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Battery interior and Repair of Model S

Discussion in 'Model S: Battery & Charging' started by nir, May 31, 2014.

  1. nir

    nir Member

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    #1 nir, May 31, 2014
    Last edited: May 31, 2014
    This is the continuation of another thread - My P85 Salvage Story - Help!. I split it up because this related much more to the battery, and troubleshooting with pictures is below text.

    If you followed the thread above, you will know that i bought a Tesla p85 that was in a frontal (drivers-side) accident after 2 weeks. We discovered that the battery was hit in the corner. We repaired the bodywork of the car, and I now took the car to "Santa Monica Hybrid" . They specialize in electric and hybrid cars, and are the first in LA that specialize in hybrid and electric. Martin and his brother run the shop. They are very knowledgeable and professional with electrical batteries and have the correct equipment to diagnose and repair batteries.

    I brought him the car on Thursday, and by Friday, Martin had taken the battery out of the car and had diagnosed the problems. Here they are enumerated:

    1. I had tried unsuccessfully to charge the battery. It turns out that when Tesla received the car after the accident, they had disconnected the battery from the car, and covered the poles with plastic covers, and hid it back in the bumper - So it was NEVER going to charge (duh!) First problem solved.

    2. The front left corner was hit and impact raptured the coolant line in the first square (there are 12 compartments, with 2 battery packs in each - see pics).

    3. The bottom battery(they are stacked one top of the other) in that first square was also hit and some coolant affected.

    4. Martin tested all the other batteries, and the good news is that there is still some juice (20V) after 9 months of no charge, so my biggest concern of it being bricked, apparently is addressed.

    Martin believes that if we change the battery pack (which is tested as dead and repair the lines, then there is "99% chance" that battery will work.

    So the procedure at this point is:

    1. Source 1 battery within the pack, and replace it. Left and right packs are different. Alternatively find someone to repair that pack, but that apparently is more difficult. He has contacted Tesla to see if they will replace it (at cost). Since Martin is a professional with 22 years of experience, they might sell it to him. DC current is no joke and will kill you, so this is no Amateur work here. Please don't take this warning lightly - AC current will jolt you, DC Will grab and not let go.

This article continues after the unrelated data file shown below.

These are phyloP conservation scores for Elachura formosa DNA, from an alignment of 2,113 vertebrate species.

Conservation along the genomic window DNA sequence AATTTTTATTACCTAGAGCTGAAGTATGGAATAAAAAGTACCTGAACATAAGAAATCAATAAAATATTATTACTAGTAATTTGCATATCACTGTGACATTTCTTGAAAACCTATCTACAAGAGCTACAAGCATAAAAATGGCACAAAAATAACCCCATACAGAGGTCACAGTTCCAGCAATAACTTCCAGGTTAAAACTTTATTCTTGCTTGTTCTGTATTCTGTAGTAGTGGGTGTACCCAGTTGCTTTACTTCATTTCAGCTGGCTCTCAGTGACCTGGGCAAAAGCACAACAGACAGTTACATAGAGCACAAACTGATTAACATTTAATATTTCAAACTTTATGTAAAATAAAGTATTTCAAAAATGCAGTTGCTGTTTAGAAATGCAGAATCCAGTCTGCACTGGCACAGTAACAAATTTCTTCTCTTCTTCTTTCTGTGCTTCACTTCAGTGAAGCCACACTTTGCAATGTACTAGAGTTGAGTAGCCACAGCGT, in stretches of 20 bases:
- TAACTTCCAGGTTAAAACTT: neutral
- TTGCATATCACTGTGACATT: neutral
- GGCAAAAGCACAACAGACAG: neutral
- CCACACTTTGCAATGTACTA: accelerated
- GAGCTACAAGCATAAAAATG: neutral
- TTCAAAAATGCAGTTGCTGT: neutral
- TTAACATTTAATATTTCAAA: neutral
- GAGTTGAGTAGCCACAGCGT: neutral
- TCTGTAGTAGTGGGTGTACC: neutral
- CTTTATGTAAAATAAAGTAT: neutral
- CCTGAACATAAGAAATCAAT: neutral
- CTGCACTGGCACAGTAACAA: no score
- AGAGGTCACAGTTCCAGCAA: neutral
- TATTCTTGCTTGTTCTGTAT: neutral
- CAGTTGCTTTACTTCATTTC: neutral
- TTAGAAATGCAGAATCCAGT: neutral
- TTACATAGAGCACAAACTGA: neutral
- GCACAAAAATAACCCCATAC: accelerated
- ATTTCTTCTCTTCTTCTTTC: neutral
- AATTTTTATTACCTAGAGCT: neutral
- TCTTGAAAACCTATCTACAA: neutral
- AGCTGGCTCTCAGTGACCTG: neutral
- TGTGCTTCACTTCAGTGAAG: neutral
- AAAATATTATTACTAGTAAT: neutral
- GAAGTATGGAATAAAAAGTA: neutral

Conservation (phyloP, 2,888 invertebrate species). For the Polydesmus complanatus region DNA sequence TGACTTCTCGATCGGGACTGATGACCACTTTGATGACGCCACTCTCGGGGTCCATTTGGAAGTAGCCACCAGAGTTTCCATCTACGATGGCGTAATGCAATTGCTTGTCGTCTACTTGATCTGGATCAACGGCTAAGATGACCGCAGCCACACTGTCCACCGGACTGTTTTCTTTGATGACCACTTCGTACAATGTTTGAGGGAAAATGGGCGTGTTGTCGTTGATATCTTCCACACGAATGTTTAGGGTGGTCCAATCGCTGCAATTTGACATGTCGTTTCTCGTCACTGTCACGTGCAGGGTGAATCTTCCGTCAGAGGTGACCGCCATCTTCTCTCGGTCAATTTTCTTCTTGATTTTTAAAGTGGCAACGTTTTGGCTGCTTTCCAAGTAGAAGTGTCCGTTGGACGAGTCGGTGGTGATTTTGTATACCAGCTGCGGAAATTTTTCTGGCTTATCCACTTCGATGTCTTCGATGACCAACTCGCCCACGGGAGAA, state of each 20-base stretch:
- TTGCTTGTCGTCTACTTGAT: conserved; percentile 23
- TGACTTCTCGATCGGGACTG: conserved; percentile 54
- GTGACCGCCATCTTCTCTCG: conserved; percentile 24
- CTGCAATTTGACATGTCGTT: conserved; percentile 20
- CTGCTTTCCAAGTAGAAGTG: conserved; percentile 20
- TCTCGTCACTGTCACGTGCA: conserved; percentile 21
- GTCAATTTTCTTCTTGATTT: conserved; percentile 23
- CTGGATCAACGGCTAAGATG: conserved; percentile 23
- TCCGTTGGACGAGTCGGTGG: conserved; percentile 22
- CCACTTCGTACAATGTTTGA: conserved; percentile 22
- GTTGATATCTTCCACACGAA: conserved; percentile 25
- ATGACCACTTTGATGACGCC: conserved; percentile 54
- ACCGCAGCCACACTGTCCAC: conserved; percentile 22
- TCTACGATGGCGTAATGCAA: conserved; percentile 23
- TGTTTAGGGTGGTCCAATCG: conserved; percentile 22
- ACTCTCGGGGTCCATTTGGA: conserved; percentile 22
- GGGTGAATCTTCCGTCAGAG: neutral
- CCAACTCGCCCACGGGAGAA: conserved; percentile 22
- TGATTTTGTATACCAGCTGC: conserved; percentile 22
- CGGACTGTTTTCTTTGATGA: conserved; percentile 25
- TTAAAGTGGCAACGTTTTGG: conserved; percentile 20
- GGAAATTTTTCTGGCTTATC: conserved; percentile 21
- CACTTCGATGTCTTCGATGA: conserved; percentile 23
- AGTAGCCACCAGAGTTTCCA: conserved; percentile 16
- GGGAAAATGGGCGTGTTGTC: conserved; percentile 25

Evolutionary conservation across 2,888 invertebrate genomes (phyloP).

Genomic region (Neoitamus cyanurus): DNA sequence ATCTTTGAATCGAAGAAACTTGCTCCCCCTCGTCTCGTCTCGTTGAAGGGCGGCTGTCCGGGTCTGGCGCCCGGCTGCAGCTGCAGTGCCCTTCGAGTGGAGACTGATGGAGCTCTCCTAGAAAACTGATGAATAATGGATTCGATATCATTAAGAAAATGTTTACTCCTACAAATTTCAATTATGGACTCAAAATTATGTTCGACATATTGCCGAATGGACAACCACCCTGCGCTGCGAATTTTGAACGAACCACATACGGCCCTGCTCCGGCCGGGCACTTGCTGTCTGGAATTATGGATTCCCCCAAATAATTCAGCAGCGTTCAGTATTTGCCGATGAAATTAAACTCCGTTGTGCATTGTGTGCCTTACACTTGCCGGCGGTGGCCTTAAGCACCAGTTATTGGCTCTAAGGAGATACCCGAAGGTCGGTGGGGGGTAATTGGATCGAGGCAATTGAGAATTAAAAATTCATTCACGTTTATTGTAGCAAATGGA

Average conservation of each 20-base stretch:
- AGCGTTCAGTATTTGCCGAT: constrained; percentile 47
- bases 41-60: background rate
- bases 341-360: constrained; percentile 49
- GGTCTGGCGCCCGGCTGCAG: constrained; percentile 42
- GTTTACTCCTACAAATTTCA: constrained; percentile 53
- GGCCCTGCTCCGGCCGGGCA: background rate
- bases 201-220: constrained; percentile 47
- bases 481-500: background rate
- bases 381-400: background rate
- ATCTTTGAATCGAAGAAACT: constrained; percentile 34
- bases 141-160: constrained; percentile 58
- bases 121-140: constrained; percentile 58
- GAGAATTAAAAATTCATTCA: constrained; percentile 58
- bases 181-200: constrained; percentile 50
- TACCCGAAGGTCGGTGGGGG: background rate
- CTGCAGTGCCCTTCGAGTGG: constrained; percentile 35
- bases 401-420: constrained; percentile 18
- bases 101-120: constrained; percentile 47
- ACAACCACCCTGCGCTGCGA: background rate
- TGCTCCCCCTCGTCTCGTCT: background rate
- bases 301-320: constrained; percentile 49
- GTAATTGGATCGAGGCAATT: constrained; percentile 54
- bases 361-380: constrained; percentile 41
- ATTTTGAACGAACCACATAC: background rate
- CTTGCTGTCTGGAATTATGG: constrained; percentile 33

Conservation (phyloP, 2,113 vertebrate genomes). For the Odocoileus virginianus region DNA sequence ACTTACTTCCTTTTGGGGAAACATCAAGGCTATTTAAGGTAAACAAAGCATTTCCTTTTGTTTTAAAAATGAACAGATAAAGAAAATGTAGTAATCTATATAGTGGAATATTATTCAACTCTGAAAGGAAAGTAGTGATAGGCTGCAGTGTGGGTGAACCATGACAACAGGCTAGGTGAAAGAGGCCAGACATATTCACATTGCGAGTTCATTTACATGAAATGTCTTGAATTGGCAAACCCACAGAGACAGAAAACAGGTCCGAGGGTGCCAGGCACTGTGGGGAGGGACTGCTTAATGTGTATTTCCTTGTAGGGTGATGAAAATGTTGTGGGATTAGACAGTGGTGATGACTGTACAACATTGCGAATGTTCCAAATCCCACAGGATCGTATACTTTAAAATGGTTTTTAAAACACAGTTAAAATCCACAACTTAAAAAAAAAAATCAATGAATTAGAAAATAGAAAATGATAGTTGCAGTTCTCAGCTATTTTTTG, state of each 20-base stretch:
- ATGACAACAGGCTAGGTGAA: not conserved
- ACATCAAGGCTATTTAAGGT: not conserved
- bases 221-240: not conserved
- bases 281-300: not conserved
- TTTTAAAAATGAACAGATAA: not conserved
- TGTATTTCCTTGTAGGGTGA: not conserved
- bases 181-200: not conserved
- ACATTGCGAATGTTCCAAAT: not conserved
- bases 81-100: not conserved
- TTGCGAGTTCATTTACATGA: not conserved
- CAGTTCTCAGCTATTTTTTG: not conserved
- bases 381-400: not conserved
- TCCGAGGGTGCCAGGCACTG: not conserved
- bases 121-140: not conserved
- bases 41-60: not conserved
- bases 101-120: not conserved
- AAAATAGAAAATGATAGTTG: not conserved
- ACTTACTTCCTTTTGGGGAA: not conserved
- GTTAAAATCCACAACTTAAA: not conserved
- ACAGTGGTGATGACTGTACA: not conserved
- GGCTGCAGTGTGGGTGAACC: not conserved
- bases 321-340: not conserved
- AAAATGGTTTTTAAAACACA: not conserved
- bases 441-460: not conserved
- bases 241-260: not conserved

2. next step is to take each pack out of the car and charge/discharge 3x. It Takes 9 hours on a specialized machine, to bring all the batteries to the same level of charge. Martin believes that if you just plug it in and let it charge normally, that it might charge unequally, and affect he range. He checked all of the other battery packs and they all work.

    3. Repair the lines coolant lines - Thankfully because all the quadrant are separated, none of the coolant leaked onto the others. He checked them all.

    4. Once battery is charging we will deal with the software updates, and replacing the airbags.

    Thank you for reading... My apologies for the length of the email, but i wondered to be as thorough as possible.

    If any of you can source or know of any battery packs - salvaged or not please let me know. I will update as things develop. I would appreciate any feedback.

    20140530_124529.jpg 20140530_131236.jpg 20140530_131217.jpg 20140530_124804.jpg

    20140530_124752.jpg 20140530_124551.jpg 20140530_125331.jpg 20140530_125740.jpg
     

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  2. ThosEM

    ThosEM Space Weatherman

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    Thanks for the photos, and good luck with the process. It's good to know there are shops specializing in hybrids and electrics!
     
  3. MrIanB

    MrIanB Member

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    Why does that lt rear tire look more worn than the rt one??